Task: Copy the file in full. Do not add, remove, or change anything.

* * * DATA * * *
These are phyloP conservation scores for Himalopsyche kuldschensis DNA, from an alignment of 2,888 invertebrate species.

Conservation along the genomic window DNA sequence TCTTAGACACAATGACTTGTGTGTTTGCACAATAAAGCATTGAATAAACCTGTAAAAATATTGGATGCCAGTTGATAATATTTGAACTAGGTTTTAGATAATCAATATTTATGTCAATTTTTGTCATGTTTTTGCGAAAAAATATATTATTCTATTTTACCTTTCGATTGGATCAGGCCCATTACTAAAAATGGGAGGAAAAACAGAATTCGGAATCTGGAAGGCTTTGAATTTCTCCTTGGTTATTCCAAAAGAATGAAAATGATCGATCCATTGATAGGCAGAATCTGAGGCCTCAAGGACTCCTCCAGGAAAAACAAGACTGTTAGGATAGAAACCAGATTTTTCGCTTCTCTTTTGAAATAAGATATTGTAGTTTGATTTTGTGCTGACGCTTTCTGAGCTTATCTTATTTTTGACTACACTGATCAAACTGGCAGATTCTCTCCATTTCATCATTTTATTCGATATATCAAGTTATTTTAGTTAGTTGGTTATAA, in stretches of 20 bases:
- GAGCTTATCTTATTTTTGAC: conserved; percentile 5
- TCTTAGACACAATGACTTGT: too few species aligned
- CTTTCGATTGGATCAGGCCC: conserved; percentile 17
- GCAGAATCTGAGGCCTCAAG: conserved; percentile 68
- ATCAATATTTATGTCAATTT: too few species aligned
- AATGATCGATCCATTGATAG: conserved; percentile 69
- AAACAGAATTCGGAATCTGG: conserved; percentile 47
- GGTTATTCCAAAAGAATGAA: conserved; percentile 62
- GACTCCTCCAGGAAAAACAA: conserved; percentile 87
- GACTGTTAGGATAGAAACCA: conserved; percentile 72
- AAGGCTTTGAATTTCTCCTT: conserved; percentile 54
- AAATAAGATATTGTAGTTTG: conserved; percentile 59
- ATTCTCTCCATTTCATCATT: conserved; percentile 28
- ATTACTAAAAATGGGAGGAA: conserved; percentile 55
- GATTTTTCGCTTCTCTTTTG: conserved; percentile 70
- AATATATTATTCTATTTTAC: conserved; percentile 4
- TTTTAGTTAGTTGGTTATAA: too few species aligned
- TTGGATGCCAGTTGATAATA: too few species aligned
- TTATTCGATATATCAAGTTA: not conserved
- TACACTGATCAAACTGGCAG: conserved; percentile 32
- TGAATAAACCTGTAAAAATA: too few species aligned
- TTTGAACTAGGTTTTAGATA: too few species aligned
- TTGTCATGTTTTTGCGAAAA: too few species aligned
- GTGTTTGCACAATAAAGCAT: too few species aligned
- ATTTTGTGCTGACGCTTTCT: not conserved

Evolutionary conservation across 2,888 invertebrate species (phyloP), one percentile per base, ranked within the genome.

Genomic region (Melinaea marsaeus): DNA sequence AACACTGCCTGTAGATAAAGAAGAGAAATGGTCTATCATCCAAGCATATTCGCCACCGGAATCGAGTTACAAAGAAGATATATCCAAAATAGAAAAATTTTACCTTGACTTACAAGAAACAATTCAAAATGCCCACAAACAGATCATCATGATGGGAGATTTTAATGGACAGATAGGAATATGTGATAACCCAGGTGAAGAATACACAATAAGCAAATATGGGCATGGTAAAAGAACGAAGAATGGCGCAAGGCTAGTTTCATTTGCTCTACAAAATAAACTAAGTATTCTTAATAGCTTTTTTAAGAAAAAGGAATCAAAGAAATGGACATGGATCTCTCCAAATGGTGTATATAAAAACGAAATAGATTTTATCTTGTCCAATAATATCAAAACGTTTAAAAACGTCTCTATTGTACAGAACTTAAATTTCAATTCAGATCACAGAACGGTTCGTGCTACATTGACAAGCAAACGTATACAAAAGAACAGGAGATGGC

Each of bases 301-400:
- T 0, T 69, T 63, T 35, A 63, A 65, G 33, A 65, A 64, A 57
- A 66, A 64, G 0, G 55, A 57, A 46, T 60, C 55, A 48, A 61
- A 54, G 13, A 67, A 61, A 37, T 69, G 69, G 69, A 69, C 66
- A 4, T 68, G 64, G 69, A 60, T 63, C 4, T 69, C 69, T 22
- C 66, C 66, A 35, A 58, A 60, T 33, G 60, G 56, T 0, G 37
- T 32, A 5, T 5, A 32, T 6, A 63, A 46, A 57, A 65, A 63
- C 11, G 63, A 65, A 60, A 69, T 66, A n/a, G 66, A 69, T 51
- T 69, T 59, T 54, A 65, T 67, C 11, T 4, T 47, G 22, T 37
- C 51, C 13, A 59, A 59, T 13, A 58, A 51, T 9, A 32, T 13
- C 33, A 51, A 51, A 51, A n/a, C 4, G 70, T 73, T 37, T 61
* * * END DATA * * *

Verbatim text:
These are phyloP conservation scores for Himalopsyche kuldschensis DNA, from an alignment of 2,888 invertebrate species.

Conservation along the genomic window DNA sequence TCTTAGACACAATGACTTGTGTGTTTGCACAATAAAGCATTGAATAAACCTGTAAAAATATTGGATGCCAGTTGATAATATTTGAACTAGGTTTTAGATAATCAATATTTATGTCAATTTTTGTCATGTTTTTGCGAAAAAATATATTATTCTATTTTACCTTTCGATTGGATCAGGCCCATTACTAAAAATGGGAGGAAAAACAGAATTCGGAATCTGGAAGGCTTTGAATTTCTCCTTGGTTATTCCAAAAGAATGAAAATGATCGATCCATTGATAGGCAGAATCTGAGGCCTCAAGGACTCCTCCAGGAAAAACAAGACTGTTAGGATAGAAACCAGATTTTTCGCTTCTCTTTTGAAATAAGATATTGTAGTTTGATTTTGTGCTGACGCTTTCTGAGCTTATCTTATTTTTGACTACACTGATCAAACTGGCAGATTCTCTCCATTTCATCATTTTATTCGATATATCAAGTTATTTTAGTTAGTTGGTTATAA, in stretches of 20 bases:
- GAGCTTATCTTATTTTTGAC: conserved; percentile 5
- TCTTAGACACAATGACTTGT: too few species aligned
- CTTTCGATTGGATCAGGCCC: conserved; percentile 17
- GCAGAATCTGAGGCCTCAAG: conserved; percentile 68
- ATCAATATTTATGTCAATTT: too few species aligned
- AATGATCGATCCATTGATAG: conserved; percentile 69
- AAACAGAATTCGGAATCTGG: conserved; percentile 47
- GGTTATTCCAAAAGAATGAA: conserved; percentile 62
- GACTCCTCCAGGAAAAACAA: conserved; percentile 87
- GACTGTTAGGATAGAAACCA: conserved; percentile 72
- AAGGCTTTGAATTTCTCCTT: conserved; percentile 54
- AAATAAGATATTGTAGTTTG: conserved; percentile 59
- ATTCTCTCCATTTCATCATT: conserved; percentile 28
- ATTACTAAAAATGGGAGGAA: conserved; percentile 55
- GATTTTTCGCTTCTCTTTTG: conserved; percentile 70
- AATATATTATTCTATTTTAC: conserved; percentile 4
- TTTTAGTTAGTTGGTTATAA: too few species aligned
- TTGGATGCCAGTTGATAATA: too few species aligned
- TTATTCGATATATCAAGTTA: not conserved
- TACACTGATCAAACTGGCAG: conserved; percentile 32
- TGAATAAACCTGTAAAAATA: too few species aligned
- TTTGAACTAGGTTTTAGATA: too few species aligned
- TTGTCATGTTTTTGCGAAAA: too few species aligned
- GTGTTTGCACAATAAAGCAT: too few species aligned
- ATTTTGTGCTGACGCTTTCT: not conserved

Evolutionary conservation across 2,888 invertebrate species (phyloP), one percentile per base, ranked within the genome.

Genomic region (Melinaea marsaeus): DNA sequence AACACTGCCTGTAGATAAAGAAGAGAAATGGTCTATCATCCAAGCATATTCGCCACCGGAATCGAGTTACAAAGAAGATATATCCAAAATAGAAAAATTTTACCTTGACTTACAAGAAACAATTCAAAATGCCCACAAACAGATCATCATGATGGGAGATTTTAATGGACAGATAGGAATATGTGATAACCCAGGTGAAGAATACACAATAAGCAAATATGGGCATGGTAAAAGAACGAAGAATGGCGCAAGGCTAGTTTCATTTGCTCTACAAAATAAACTAAGTATTCTTAATAGCTTTTTTAAGAAAAAGGAATCAAAGAAATGGACATGGATCTCTCCAAATGGTGTATATAAAAACGAAATAGATTTTATCTTGTCCAATAATATCAAAACGTTTAAAAACGTCTCTATTGTACAGAACTTAAATTTCAATTCAGATCACAGAACGGTTCGTGCTACATTGACAAGCAAACGTATACAAAAGAACAGGAGATGGC

Each of bases 301-400:
- T 0, T 69, T 63, T 35, A 63, A 65, G 33, A 65, A 64, A 57
- A 66, A 64, G 0, G 55, A 57, A 46, T 60, C 55, A 48, A 61
- A 54, G 13, A 67, A 61, A 37, T 69, G 69, G 69, A 69, C 66
- A 4, T 68, G 64, G 69, A 60, T 63, C 4, T 69, C 69, T 22
- C 66, C 66, A 35, A 58, A 60, T 33, G 60, G 56, T 0, G 37
- T 32, A 5, T 5, A 32, T 6, A 63, A 46, A 57, A 65, A 63
- C 11, G 63, A 65, A 60, A 69, T 66, A n/a, G 66, A 69, T 51
- T 69, T 59, T 54, A 65, T 67, C 11, T 4, T 47, G 22, T 37
- C 51, C 13, A 59, A 59, T 13, A 58, A 51, T 9, A 32, T 13
- C 33, A 51, A 51, A 51, A n/a, C 4, G 70, T 73, T 37, T 61